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Saturday, April 14, 2012
North Korea's failure that provokes
North Korea on Friday failed in its anticipated satellite launch, with the rocket splintering into pieces. The North should not attempt another launch or nuclear test, which will only contribute to heightening tensions in the region.
The launch came after its young leader Kim Jong Un was promoted to the post of the first secretary of the ruling Workers' Party of Korea on Wednesday. The post was newly created in an attempt to strengthen his grip on power nearly four months' after the death of his father, and a the previous leader, Kim Jong Il.
Under the pretext of peaceful space development, the Kwangmyongsong-3 satellite, ostensibly an Earth observation satellite, was mounted on the Taepodong-2 rocket. Although the third and last stage of the rocket had been expected to fall into the sea east of the Philippines about 3,000 km from the launch site near the Yellow Sea, the first stage fell into the sea about 165 km west of Seoul and the second and third stages failed.
Given North Korea's nuclear weapons program, it is logical to conclude that the North Korean launch was an attempt to develop missile technology capable of delivering a nuclear warhead. This is a clear violation of the 2009 United Nations Security Council resolution, which prohibits North Korea from carrying out any launch that uses ballistic missile technology.
Although the satellite launch failed, the country's provocation only deepens the international community's distrust of its regime, which adheres "the military first policy." The late Kim Jong Ill left the policy as his political legacy for the current leader.
Apparently, North Korea was trying to show off its national power during a runup to the 100th birthday on April 15 of the late Kim Il Sung, Mr. Kim Jong Un's grandfather who founded the country in 1948.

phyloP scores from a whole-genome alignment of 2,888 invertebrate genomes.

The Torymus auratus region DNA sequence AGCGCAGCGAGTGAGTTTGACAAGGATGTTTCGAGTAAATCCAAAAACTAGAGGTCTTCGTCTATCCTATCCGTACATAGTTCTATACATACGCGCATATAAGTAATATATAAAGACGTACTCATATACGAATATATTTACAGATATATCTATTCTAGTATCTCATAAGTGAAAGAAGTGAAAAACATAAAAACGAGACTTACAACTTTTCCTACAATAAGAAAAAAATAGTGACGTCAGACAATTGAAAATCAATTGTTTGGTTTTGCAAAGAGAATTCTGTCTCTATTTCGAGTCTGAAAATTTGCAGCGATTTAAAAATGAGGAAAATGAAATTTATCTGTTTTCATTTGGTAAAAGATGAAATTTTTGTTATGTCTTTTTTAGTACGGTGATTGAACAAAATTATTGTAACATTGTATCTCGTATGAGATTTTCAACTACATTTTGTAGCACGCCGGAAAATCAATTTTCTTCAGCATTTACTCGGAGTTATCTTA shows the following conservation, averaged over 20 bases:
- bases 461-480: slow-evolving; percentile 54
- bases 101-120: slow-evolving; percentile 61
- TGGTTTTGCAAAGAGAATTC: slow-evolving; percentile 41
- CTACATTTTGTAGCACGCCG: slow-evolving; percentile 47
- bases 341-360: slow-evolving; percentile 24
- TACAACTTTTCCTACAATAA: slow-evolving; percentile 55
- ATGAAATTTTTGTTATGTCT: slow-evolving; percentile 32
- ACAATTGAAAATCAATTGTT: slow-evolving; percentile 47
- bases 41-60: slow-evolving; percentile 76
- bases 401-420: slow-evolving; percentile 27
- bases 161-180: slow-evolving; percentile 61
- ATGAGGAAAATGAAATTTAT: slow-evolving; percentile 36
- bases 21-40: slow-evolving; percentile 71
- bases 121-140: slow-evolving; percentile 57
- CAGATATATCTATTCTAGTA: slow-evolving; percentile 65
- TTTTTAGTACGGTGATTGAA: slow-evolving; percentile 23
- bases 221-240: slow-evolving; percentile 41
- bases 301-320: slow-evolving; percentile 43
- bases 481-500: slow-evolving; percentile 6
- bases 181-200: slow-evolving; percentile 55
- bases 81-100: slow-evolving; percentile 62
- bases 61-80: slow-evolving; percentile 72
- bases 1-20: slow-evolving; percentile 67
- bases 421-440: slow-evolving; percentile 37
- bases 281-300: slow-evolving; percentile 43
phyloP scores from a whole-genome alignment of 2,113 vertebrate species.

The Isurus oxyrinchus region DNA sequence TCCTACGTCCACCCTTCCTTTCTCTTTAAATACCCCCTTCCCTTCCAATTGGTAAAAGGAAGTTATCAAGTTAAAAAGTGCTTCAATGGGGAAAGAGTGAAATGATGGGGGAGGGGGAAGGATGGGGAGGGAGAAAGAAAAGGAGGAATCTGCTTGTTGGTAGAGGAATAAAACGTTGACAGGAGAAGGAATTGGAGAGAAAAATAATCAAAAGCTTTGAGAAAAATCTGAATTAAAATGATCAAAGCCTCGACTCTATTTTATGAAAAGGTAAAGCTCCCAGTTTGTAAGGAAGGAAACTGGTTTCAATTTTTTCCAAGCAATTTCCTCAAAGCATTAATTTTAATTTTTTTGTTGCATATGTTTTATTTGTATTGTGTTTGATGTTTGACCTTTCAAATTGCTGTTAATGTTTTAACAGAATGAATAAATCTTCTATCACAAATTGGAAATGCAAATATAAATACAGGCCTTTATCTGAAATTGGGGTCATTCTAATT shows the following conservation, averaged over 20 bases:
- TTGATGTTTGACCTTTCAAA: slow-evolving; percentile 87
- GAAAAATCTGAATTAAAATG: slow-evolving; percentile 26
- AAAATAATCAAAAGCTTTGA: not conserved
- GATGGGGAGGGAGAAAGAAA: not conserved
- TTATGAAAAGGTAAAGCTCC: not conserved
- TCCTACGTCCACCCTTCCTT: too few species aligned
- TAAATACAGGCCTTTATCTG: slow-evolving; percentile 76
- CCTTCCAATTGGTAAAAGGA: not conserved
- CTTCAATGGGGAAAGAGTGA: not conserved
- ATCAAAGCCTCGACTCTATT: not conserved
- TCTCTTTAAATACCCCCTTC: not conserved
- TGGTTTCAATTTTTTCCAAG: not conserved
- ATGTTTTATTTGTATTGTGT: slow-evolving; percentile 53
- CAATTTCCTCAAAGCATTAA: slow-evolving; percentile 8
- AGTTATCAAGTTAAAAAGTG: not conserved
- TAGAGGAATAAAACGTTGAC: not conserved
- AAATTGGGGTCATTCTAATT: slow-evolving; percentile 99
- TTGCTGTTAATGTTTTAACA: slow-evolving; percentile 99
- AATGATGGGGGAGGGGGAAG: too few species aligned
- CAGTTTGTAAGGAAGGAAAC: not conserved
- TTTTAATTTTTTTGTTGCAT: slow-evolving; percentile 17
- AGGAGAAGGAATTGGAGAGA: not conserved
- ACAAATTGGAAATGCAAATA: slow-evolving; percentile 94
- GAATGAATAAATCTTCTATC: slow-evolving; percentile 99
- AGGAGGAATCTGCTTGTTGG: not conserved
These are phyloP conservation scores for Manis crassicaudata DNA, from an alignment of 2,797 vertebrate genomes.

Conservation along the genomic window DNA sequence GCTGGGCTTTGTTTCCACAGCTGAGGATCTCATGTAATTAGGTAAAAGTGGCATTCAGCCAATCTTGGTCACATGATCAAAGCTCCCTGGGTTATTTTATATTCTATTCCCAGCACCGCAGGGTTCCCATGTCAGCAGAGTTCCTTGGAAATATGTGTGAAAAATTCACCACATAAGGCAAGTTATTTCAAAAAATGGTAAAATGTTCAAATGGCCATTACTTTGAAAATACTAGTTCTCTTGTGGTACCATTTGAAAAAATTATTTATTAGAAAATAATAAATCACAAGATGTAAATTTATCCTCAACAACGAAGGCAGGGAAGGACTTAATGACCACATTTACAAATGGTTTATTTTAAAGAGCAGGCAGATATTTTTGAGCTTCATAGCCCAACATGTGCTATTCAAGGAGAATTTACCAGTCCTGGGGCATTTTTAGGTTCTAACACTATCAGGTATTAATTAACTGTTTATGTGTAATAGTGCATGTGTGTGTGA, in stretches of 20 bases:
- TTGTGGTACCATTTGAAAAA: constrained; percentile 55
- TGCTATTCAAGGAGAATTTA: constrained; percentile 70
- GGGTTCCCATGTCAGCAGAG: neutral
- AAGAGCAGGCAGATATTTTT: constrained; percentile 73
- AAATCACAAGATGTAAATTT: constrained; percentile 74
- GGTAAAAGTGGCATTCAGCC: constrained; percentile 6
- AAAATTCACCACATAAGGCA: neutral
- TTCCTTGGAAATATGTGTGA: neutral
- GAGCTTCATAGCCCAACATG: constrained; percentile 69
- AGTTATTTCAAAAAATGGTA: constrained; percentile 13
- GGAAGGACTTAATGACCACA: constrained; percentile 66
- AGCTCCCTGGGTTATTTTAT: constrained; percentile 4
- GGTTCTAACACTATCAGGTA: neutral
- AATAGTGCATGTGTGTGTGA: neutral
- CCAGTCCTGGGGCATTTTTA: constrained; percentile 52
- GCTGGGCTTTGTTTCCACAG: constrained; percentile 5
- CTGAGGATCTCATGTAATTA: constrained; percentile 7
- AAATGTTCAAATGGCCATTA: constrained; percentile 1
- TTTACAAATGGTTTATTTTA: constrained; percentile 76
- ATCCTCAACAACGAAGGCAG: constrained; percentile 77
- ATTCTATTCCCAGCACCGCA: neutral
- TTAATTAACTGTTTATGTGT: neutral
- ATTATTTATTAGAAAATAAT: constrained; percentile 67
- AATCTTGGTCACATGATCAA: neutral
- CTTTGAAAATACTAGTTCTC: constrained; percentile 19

In a meeting of party representatives in Pyongyang on Wednesday, the young leader was named the party's fist secretary, instead of general secretary, the latter being traditionally the top post of the party. The late Kim Jong Il, was given the posthumous title of "eternal general secretary."
It seems that by deliberately refraining from assuming the rank of his father, the young leader is showing respect and loyalty to his late father. Having no remarkable achievements under his belt, he also appears to be making every effort to gain the trust of the people, the party and the military to legitimize his rule.
He was also named chairman of the party's Central Military Commission and elevated to standing member of the party's Political Bureau, the party's highest-level decision-making body.
North Korea is suffering from economic stagnation and food shortages. The failed satellite launch can be interpreted as an attempt to cover up the country's weakness.
If the North continues its provocative policy, it will only deepen its isolation in the international community, putting itself into further difficulties. China, an ally which has close ties with the North, should act responsibly to restrain its behavior.